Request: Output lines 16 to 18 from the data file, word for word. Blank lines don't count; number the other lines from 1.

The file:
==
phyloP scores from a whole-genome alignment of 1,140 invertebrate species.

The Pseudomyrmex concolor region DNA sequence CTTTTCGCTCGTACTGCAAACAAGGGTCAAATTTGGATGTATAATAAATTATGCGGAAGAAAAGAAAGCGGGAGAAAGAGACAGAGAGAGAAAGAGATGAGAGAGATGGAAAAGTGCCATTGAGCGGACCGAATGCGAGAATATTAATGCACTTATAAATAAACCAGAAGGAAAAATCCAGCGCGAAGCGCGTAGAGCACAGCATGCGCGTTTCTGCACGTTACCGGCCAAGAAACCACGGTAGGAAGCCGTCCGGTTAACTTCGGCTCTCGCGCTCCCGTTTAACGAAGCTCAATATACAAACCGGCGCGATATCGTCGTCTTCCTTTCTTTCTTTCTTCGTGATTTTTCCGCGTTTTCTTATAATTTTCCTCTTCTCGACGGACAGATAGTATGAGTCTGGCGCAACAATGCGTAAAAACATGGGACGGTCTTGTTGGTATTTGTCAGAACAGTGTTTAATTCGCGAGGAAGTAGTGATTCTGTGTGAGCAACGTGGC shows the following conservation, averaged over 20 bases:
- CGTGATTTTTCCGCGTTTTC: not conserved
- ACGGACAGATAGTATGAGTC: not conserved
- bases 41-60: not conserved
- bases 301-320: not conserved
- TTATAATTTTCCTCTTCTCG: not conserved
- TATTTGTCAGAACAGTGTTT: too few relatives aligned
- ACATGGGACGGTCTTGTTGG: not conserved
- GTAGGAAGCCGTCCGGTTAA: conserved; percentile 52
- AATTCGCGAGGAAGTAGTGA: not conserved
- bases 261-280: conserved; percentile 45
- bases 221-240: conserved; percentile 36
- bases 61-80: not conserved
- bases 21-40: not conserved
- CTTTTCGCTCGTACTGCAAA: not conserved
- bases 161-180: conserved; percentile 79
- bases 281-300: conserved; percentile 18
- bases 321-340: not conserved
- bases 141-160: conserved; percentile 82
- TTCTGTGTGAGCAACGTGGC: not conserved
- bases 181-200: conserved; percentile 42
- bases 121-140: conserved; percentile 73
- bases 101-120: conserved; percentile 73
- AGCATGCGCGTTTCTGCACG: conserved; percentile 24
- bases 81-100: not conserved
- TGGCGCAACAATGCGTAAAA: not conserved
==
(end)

- CTTTTCGCTCGTACTGCAAA: not conserved
- bases 161-180: conserved; percentile 79
- bases 281-300: conserved; percentile 18